Be Careful What You Read, Or, Why This Play Has Rhymes

A Guest Post by
Jenny Lyn Bader

When I was six years old, my mom read me Molière’s Tartuffe in the English translation by Richard Wilbur.

Lest you get the wrong impression: my mother didn’t make a habit of reading me stuff intended for grown-ups. This was not some attempt on her part to exert pressure on me, or to try to get me to “read up” and skip a grade or two. She felt strongly that each school year ought to be savored. Mom didn’t read me Tartuffe because she hoped I would write a college application essay about it and get into Harvard, or direct a Shakespeare play sometime, or one day even write a full-length verse play in heroic couplets myself — though in the end, all of those things did happen.

She read it because it was fun.

And what fun! Spoken poetry in action. It didn’t matter that the play was set in the 17th century in a foreign country. Somehow the characters were marvelously recognizable: the deluded friend… the wisecracking observer… the unbearable phony.

And somehow the rhymes only made them more recognizable, even though real people generally don’t talk in rhyme. Poetry made the characters jump off of the page. Verse led them to a land of perfect wordings, where they were both themselves and an ideal version of themselves, saying the best things that they could possibly say. 

But authors don’t always write in all of the same genres we read, especially when we are six. It didn’t occur to me to write a full-length verse play or to want to write one. I just thought it of it as a hilarious item from olden times. In truth, it didn’t even occur to me to write a verse play when I started writing In Flight. It began its life as a prose play. But one day after setting my latest draft aside for a time, I took it out of a drawer and realized that this play wanted to be in verse. It was already written in a heightened style, with characters who were slightly larger than life. Even in the prose version, I had already noticed that performers with classical training were especially well-suited to this play. Some directors and actors intuitively understood that style was there, while others didn’t. In verse, no one could miss it.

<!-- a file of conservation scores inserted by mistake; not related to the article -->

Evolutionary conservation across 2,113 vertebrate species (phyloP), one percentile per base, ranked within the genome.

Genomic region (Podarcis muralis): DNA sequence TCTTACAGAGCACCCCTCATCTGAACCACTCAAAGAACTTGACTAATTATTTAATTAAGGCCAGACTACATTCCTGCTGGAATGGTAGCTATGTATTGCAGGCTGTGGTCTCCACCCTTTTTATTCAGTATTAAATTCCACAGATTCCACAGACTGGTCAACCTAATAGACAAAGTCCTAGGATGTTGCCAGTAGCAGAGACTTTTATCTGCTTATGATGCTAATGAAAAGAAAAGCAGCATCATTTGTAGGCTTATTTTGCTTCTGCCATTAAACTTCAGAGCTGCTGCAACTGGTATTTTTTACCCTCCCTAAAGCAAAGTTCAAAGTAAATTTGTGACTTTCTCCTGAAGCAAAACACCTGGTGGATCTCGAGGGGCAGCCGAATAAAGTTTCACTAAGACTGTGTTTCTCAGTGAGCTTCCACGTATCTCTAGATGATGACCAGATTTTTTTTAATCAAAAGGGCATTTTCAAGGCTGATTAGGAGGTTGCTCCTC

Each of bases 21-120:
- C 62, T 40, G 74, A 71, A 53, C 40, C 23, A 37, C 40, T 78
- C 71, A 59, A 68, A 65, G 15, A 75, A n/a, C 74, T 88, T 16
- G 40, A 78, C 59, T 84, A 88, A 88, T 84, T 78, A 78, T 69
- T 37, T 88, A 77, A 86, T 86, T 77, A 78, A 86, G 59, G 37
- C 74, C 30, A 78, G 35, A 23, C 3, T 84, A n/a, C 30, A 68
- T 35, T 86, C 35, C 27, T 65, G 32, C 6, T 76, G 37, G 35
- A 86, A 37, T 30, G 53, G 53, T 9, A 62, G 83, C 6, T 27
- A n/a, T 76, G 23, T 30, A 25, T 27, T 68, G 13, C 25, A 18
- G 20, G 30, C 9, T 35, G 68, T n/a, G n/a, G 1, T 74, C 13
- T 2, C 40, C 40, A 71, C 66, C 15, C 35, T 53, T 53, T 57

And the verse clarified not only the style but the themes. Set in a corporate environment, the play looks at the place of poetry in the world today.  And the deck was heavily stacked against poetry. But with even the CEO character speaking in heroic couplets, suddenly the balance of power shifted, and the meaning of the story changed. Poetry mischievously takes its place at the end of each line. Its rhythms make manifest the heightened world of In Flight and the power of language within it.

Putting the play into poetry felt exhilarating. Editing became a pleasure as I located the urgent core of what was being said. Lines that didn’t feel important enough to be stated in verse ended up on the cutting room floor. I found myself thinking in iambic pentameter in everyday life and appreciating its natural rhythm. In the process I even discovered that many of the key lines of dialogue in the play already were in iambic pentameter — before I ever began converting it to verse. That’s how natural a rhythm it is.